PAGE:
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Novartis gets early approval for heart failure drug Entresto

It is the first worldwide indication for the in-class neprilysin inhibitor

Novartis building 

The US FDA has approved Novartis' blockbuster-in-waiting Entresto to reduce the risk of cardiovascular death and hospitalisations in heart failure (HF) patients.

The green light for Entresto (sacubitril and valsartan) is the first anywhere in the world for the first-in-class neprilysin inhibitor and comes several weeks ahead of the review deadline, having been awarded both a priority review and fast-track designation by the US regulator. Novartis has said it intends to launch the product within the next few days.

The approval for the drug - formerly known as LCz696 - was backed by data from the PARADIGM-HF trial, which showed the drug cut cardiovascular deaths by 20% versus standard therapy based on the ACE inhibitor enalapril, while also reducing hospitalisations by 21% and all-cause mortality by 16%.

With trials showing enalapril can improve survival by around 15% in HF, the trial showed that Entresto could more than double survival compared to this widely used, standard therapy for the disease. That improvement was particularly remarkable given that patients in the trial were also being treated with background therapy for HF including beta-blockers, diuretics, and mineralocorticoid antagonists.

"Heart failure is a leading cause of death and disability in adults," said Norman Stockbridge, who heads the FDA's Division of Cardiovascular and Renal Products.  "Treatment can help people with heart failure live longer and enjoy more active lives," he added, noting that there are around five million people with HF in the US.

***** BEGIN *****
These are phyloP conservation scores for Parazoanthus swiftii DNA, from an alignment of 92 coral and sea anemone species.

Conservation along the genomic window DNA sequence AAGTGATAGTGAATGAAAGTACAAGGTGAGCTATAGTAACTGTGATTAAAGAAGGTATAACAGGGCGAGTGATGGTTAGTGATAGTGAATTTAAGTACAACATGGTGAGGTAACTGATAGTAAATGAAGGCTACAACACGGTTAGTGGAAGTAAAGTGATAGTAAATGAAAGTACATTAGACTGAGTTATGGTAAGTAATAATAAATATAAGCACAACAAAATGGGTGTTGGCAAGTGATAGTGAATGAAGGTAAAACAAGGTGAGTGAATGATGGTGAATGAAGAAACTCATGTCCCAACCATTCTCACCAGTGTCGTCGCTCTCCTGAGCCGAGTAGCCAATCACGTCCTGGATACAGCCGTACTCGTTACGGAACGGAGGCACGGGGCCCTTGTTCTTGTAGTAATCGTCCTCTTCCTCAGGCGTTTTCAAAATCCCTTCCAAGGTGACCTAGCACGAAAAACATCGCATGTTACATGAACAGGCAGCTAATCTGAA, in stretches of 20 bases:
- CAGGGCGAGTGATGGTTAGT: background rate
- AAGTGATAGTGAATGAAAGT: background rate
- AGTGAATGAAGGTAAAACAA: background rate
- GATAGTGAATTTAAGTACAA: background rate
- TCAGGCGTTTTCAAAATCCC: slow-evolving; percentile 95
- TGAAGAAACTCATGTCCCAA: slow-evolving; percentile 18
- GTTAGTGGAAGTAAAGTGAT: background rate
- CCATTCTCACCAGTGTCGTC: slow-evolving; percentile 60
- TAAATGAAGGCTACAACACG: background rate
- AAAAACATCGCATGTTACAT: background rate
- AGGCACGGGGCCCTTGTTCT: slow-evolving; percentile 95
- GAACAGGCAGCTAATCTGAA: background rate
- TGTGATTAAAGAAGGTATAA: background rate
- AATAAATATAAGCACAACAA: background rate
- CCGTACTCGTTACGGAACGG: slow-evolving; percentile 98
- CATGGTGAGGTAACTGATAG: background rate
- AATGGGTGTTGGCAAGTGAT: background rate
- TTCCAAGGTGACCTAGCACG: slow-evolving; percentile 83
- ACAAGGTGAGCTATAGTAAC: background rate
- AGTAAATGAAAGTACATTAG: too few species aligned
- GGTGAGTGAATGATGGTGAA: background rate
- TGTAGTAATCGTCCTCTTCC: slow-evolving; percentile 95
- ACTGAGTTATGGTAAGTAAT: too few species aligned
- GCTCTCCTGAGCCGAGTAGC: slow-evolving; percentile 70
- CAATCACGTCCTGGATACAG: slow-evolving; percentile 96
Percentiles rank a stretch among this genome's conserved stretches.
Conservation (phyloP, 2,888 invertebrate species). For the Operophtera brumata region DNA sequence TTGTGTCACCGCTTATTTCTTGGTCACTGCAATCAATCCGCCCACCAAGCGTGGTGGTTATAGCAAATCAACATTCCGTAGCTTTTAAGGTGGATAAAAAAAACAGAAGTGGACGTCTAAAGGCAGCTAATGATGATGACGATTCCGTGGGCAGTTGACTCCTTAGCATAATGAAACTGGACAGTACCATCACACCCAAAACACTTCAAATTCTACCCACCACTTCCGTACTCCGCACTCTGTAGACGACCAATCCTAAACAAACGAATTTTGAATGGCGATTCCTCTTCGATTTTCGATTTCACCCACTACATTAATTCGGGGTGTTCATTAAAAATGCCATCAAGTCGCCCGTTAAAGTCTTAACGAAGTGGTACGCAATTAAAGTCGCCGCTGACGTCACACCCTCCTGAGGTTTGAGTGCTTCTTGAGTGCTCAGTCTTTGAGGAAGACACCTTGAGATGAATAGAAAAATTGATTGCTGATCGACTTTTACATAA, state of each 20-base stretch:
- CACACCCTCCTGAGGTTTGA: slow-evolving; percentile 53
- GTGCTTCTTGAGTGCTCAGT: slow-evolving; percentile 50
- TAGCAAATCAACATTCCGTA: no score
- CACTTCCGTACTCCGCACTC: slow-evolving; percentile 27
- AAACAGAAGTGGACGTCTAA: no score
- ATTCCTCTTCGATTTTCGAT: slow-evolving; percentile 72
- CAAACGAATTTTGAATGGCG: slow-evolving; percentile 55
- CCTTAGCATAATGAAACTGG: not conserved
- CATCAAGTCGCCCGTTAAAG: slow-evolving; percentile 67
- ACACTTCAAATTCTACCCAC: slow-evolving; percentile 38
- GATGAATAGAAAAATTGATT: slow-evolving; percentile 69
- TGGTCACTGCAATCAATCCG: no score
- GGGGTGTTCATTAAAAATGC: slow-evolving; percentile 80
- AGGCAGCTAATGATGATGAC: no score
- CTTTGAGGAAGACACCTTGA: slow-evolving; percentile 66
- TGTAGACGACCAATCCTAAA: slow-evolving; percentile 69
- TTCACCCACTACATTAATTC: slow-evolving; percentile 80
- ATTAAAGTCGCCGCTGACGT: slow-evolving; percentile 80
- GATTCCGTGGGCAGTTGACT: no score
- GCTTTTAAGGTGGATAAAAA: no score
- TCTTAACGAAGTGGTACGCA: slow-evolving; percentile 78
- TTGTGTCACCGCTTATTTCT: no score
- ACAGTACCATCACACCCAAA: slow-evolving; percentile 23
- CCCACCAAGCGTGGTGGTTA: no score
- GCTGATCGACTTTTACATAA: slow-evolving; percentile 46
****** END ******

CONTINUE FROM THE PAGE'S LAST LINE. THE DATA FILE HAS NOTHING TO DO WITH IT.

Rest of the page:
Novartis notes that Entresto will be suitable for around half the patients with HF in the US - those with reduced ejection fraction - and estimates the product could eventually grow into a $5bn-a-year brand. If its indications are expanded in future to include other HF types - such as patients with preserved ejection fraction - peak revenues could be even higher, it suggests.

Despite the compelling clinical data Entresto is also launching into a market dominated by low-cost generic medicines, however, and Novartis has already indicated it would consider a novel risk-sharing pricing strategy in which payment for the drug would be based on clinical outcomes rather than tablet sales.

"Despite the uncertainty and high financial risk we designed the world's largest heart failure trial to compare Entresto to the previous gold standard," commented David Epstein, the company's head of pharmaceuticals.

"As a result millions of people diagnosed with reduced ejection fraction HF now have a much greater opportunity to live longer and stay out of hospital."

Entresto was also the first product to be granted an accelerated review by the European Medicines Agency (EMA), which is currently reviewing the application.

Article by
Phil Taylor

8th July 2015

From: Sales



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